Millennium Post

Spotlight shifts to Kohli

Three days after India captain MS Dhoni surprised the cricket world with his sudden retirement from Test cricket, Virat Kohli is hogging all the limelight ahead of the fourth and final Test starting January 6.

Dhoni opted to stay away from not only the cricket field but also off it, as he didn’t attend the high-tea organised by the Australia prime minister Tony Abbott recently for both the teams. Dhoni’s retirement technically means he is no longer a part of the Test squad, but he was invited nevertheless.

But even before Dhoni’s retirement, Kohli was the centre of attention in Australia, not because the manner in which he led in the first Test at Adelaide, but for his aggressive run-ins with the Aussie players in the last two Tests.

The coming of Gen Next, aggressive players like Kohli, Shikhar Dhawan, Rohit Sharma and Varun Aaron, has changed the dynamics of the team. These cricketers fight fire with fire and not buckle down under the barrage of verbal spats. They like to look at their opponents in the eye and stand strong.

The Indian team was begging for a firebrand leader. The uber cool attitude of Dhoni stopped working sometime back, at least in the longest format of the game. The Indian team last won a Test series away from home back in 2011 against the West Indies and there was a need for a change, a different game plan, a different approach and a different attitude. The likes of Sachin Tendulkar, Rahul Dravid, Virender Sehwag and VVS Laxman all added to the ‘coolness’ that Dhoni brought to the table. These were not players who would mouth-off against marauding fast bowlers, they would rather go about their way quietly and let the bat do the talking. And that is exactly the sort of captain Dhoni was.

With the exit of such stalwarts and the coming of fresh faces in the Tests, the team cried out for a new leader. Dhoni in 2012 had hinted he would soon quit Tests to concentrate on the shorter formats, especially the 2015 WOrld Cup to be played in Australia and New Zealand. But that call may have come a tad too late and the suddenness of it took everyone by surprise. It wasn’t the decision so much as the timing that left people grasping for answers.

“Virat Kohli is a fascinating personality. He is very aggressive and looks to get under the opposition’s skin. At the same time, he also doesn’t mind when they talk back to him. In fact he thrives on it and relishes when they sledge him. I wouldn’t sledge Kohli if I were bowling to him. He will only use it to fire himself up and use it against you,” said former Australian fast bowler Damien Fleming.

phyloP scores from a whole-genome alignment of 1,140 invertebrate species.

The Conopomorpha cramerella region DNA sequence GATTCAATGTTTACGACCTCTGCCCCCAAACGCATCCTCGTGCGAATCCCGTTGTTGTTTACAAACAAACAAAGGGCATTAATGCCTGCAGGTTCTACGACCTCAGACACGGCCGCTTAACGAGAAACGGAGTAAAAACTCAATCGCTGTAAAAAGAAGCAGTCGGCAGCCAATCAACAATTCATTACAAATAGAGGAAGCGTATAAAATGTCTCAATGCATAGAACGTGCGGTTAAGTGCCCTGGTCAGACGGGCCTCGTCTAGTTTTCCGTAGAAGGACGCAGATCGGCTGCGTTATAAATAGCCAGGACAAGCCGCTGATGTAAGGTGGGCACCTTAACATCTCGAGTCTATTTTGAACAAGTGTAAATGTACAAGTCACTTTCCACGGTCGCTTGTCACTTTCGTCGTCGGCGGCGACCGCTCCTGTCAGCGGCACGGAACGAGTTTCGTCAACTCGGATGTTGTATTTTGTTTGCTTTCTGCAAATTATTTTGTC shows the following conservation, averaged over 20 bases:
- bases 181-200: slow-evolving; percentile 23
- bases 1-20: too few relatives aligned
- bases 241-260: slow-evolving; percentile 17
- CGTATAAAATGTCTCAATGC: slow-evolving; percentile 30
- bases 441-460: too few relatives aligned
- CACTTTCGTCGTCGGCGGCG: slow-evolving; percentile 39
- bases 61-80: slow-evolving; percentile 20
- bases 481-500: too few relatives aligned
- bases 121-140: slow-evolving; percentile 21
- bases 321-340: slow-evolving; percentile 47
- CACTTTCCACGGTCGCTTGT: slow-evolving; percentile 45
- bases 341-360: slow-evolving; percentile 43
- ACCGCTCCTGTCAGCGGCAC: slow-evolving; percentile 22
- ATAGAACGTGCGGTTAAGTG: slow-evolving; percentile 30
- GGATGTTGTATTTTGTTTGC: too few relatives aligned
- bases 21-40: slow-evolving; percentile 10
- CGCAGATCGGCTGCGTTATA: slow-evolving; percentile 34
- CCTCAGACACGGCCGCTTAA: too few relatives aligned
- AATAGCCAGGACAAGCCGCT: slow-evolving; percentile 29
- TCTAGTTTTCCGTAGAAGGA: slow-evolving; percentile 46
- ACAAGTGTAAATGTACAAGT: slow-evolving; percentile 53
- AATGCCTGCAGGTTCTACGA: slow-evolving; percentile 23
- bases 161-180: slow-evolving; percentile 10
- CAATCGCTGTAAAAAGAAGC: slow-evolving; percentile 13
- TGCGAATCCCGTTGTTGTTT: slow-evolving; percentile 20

Kohli scored two centuries in the first Test at the Adelaide Oval, leading India to an almost improbable win. The former Australian international believes the new captain will be an improvement on the one who exited the scene. “Dhoni isn’t too volatile on the field and he doesn’t sledge. When there is hostility in the field, he is a very calming influence, which is good. But he also let the game drift away and didn’t adapt quickly in Test cricket.

“Kohli will be a reactive captain if not better and his batting traits will help him. He stands out of the crease, taking LBW out of the equation. It is a small example how Kohli is a thinking player and he evolves as the game progresses, which is how a captain should be,” Fleming said.

Fleming added the fact that Kohli is reactive, may be good for the game. “Kohli is different from someone like Sachin Tendulkar or Adam Gilchrist, who never reacted to anything anyone said to them. More often, no one said anything. But even if they did get a few words, they wouldn’t show what they were feeling. Tendulkar might be burning up in anger inside, yet his face wouldn’t bat an eyelid. He was unflinching. Kohli is a different personality and it is only good for the game that we have such personalities,” Fleming insisted.

Dhoni’s Test record has sometimes been overshadowed and neglected by his success in the shorter formats. The team might have climbed to the top of the Test rankings under his leadership but the most successful Indian captain has had a torrid time abroad. Overall, Dhoni played 90 Tests in a career that began in 2005 and scored 4,876 runs at an average of 38, with a high score of 224 against Australia in Chennai in 2013. As a wicketkeeper, he effected 294 dismissals, the fifth highest in Test cricket. However, out of 30 Tests overseas under Dhoni’s captaincy, India lost 15. Since the 2011 World Cup victory, India lost 13 out of 22 Tests played abroad, winning just two and drawing six. Outside Asia, Dhoni’s highest score is 92 and averages just 29.79.

Kohli, though, takes over the responsilbility with a severe disadvantage. While Dhoni was surrounded with senior and experienced players when he took over, Kohli takes charge of a new look team lacking in experience. When Dhoni is removed from the equation, 26-year-old pacer Ishant Sharma becomes the most experienced player in the side, having played 61 Tests while Kohli himself has played just 32.
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